Suggesting that India has a sizeable nuclear weapons effort, a US think tank estimated India’s nuclear arsenal at around 75-125 weapons made from weapon-grade plutonium and perhaps some thermonuclear weapons.
“India has a substantial stock of nuclear weapons made from weapon-grade plutonium, and perhaps some thermonuclear weapons that rely on both weapon-grade plutonium and weapon-grade uranium,” according to the Institute for Science and International Security (ISIS).
“An estimate of India’s nuclear arsenal can be derived by considering its weapon-grade plutonium stock,” it said. “The resulting estimate has a median of 138 nuclear weapons equivalent with a range of 110 to 175 weapons equivalent.”
However, the actual number of nuclear weapons India built from its stocks of weapon-grade plutonium must be less, ISIS said.
“When accounting for the amount of plutonium in the weapons production pipelines and in reserves, it is reasonable to assume that only about 70 percent of the estimated stock of weapon-grade uranium is in nuclear weapons,” it said.
“Thus, the predicted number of weapons made from its weapon-grade plutonium at the end of 2014 is about 97 with a range of 77-123,” ISIS said. “These values are rounded to 100 nuclear weapons with a range of 75-125 nuclear weapons.”
The think tank also noted that India has one of the largest nuclear power programmess among developing nations.
Utilising plutonium produced in these power reactors and discharged in irradiated or spent fuel, India has developed a relatively large civil plutonium separation programme and an associated fast breeder reactor programme that is using that separated plutonium, the report said.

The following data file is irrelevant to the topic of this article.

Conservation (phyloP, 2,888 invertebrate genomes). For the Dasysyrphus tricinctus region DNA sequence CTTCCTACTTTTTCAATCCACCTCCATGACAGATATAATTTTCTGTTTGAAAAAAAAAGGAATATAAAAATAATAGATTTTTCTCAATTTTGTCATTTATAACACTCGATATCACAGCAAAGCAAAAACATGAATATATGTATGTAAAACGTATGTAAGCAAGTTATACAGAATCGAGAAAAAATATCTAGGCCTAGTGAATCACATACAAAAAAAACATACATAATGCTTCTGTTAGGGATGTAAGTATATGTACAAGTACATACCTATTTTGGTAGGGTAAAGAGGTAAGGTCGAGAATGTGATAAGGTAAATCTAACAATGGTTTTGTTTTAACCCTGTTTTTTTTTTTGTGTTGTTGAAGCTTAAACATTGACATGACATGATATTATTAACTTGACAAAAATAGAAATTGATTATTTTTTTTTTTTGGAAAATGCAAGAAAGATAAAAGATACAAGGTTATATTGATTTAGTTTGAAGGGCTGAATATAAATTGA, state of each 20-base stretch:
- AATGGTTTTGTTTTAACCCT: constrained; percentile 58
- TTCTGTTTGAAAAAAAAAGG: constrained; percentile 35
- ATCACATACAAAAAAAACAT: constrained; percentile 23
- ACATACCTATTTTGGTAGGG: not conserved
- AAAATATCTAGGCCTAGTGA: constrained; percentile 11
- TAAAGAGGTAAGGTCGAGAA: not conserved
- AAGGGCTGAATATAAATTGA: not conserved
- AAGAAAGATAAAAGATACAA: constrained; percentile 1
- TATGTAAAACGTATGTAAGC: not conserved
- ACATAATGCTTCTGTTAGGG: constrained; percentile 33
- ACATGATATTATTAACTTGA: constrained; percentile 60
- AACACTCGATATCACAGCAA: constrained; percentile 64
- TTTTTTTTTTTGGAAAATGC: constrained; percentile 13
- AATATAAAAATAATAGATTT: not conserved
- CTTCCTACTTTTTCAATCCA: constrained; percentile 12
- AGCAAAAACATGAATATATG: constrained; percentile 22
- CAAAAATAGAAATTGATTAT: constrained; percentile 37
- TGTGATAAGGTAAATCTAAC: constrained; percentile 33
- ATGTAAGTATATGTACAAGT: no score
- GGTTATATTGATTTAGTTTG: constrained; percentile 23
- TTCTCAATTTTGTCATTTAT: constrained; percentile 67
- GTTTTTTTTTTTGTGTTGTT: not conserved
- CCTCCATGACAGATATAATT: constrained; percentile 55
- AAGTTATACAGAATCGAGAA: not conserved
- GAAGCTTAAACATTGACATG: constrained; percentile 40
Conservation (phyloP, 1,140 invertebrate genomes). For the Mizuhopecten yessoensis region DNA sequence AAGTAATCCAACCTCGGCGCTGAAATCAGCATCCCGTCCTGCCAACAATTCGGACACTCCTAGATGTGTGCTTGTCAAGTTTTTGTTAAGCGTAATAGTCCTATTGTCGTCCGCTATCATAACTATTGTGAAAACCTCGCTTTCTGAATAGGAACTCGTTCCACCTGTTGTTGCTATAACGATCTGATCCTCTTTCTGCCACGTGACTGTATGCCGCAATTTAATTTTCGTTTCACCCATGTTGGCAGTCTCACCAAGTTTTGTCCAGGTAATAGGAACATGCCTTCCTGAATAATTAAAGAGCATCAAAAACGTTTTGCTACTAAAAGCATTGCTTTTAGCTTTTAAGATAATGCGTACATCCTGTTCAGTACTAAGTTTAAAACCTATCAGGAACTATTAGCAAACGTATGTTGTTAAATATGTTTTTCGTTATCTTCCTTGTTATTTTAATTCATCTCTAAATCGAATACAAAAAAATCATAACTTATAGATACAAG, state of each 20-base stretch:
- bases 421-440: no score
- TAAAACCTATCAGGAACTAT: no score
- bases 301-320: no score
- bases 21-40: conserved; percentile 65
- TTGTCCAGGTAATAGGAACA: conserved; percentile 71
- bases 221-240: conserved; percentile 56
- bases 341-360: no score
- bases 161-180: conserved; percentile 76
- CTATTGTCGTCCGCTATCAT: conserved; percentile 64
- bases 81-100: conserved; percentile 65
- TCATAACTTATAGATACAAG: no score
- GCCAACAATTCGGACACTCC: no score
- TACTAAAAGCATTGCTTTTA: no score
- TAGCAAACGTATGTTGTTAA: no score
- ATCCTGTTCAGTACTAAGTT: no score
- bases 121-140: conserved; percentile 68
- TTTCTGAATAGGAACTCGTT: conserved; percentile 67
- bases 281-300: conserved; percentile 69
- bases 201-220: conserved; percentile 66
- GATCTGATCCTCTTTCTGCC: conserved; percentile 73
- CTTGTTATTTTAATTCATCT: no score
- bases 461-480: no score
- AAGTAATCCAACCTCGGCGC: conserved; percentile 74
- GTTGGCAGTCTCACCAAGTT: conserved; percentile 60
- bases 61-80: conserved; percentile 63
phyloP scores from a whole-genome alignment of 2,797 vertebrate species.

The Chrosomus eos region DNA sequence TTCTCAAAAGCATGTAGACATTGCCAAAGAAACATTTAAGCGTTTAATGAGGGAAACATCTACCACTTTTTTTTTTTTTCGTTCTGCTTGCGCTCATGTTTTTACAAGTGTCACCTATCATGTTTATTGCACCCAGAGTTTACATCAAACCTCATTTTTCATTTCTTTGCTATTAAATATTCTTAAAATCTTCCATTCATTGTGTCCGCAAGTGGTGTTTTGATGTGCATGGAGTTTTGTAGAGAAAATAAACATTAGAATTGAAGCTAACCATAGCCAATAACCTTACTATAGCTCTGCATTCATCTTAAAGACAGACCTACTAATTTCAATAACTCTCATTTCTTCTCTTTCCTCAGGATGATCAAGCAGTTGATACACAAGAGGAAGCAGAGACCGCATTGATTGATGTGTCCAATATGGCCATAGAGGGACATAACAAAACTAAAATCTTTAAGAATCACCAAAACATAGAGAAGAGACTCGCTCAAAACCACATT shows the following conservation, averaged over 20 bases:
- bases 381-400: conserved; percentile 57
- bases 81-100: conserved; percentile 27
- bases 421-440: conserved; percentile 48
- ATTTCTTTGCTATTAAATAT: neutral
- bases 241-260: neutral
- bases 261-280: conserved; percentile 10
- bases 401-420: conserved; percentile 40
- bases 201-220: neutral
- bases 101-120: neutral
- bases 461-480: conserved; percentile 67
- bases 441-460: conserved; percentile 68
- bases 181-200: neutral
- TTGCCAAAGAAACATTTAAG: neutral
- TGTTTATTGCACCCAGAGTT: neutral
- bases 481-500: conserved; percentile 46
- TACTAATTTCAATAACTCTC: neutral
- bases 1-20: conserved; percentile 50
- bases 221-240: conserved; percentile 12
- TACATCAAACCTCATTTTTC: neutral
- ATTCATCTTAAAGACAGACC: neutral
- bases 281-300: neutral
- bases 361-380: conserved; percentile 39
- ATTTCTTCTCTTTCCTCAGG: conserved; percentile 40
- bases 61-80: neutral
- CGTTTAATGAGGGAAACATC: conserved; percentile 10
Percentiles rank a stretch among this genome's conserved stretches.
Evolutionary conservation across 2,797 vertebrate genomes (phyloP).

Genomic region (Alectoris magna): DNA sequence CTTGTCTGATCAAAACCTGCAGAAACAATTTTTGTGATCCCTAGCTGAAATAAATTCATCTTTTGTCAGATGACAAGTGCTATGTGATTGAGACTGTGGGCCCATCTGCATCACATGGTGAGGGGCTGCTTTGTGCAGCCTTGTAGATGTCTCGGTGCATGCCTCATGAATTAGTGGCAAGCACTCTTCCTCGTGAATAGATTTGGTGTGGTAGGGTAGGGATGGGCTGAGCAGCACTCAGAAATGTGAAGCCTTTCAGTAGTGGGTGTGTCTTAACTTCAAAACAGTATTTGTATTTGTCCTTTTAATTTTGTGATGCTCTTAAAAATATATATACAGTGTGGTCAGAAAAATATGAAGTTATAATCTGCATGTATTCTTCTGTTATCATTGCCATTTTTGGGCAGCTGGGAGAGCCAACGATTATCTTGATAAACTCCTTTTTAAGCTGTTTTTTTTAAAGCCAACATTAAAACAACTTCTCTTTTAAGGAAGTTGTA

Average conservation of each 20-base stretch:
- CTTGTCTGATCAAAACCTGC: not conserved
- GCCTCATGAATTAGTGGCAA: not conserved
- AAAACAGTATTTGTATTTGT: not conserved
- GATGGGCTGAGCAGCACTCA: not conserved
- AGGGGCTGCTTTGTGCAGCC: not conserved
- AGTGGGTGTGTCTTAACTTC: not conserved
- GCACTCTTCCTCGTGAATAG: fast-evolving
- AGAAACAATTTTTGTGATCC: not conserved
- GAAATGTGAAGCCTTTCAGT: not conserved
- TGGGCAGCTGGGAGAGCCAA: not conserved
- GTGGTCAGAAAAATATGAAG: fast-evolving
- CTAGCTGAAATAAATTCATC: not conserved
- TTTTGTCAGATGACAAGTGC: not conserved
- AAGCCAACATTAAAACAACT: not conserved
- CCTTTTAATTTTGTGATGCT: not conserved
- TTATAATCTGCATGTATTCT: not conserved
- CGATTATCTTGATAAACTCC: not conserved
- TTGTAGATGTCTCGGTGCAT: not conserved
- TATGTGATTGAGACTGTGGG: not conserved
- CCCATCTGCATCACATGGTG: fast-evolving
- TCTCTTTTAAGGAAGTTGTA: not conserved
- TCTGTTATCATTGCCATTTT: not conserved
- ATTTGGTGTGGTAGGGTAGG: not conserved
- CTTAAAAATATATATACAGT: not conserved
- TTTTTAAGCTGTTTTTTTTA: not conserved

For its “sizeable nuclear weapons effort”, ISIS said, India uses “separated plutonium produced primarily in a set of small, dedicated reactors and a smaller amount produced in nuclear power reactors.”
“It has a growing gas centrifuge programme able to produce significant amounts of highly enriched uranium (HEU) mostly for naval reactor fuel and perhaps for nuclear weapons, including thermonuclear weapons,” it said.
Despite many obstacles, India has managed over several decades to put in place a relatively large nuclear weapons production complex, the report said.
“Its current complex can produce plutonium and highly enriched uranium for nuclear weapons and nuclear powered submarines,” ISIS said.
“It has a sophisticated missile production complex that provides the delivery systems for its nuclear weapons.”
“Indian nuclear weapons use weapon-grade plutonium,” the report said.
“The bulk of this plutonium for nuclear weapons has come from the Cirus and Dhruva heavy water reactors, both located at the Bhabba Atomic Research Centre (BARC) in Mumbai.”
ISIS cited an unnamed senior US official as saying that “after the 1998 tests, India used its civil power reactors to ‘surge’ weapon-grade plutonium production for its nuclear weapons programme.”
“India explained to US officials at that time that it needed to build up its weapons plutonium stock after the 1998 tests before it engaged in negotiations for a Fissile Materials Cut-off Treaty (FMCT), negotiations which have still not come to fruition,” the report said.
It may have subsequently produced additional weapon-grade plutonium for nuclear weapons in its civil power reactors, it said
“Although generally India is not believed to use reactor-grade plutonium in nuclear weapons, Indian nuclear experts are reported to have evaluated this plutonium’s use in nuclear weapons and India may have decided to create a reserve stock of reactor-grade plutonium for possible use in nuclear weapons,” the report suggested.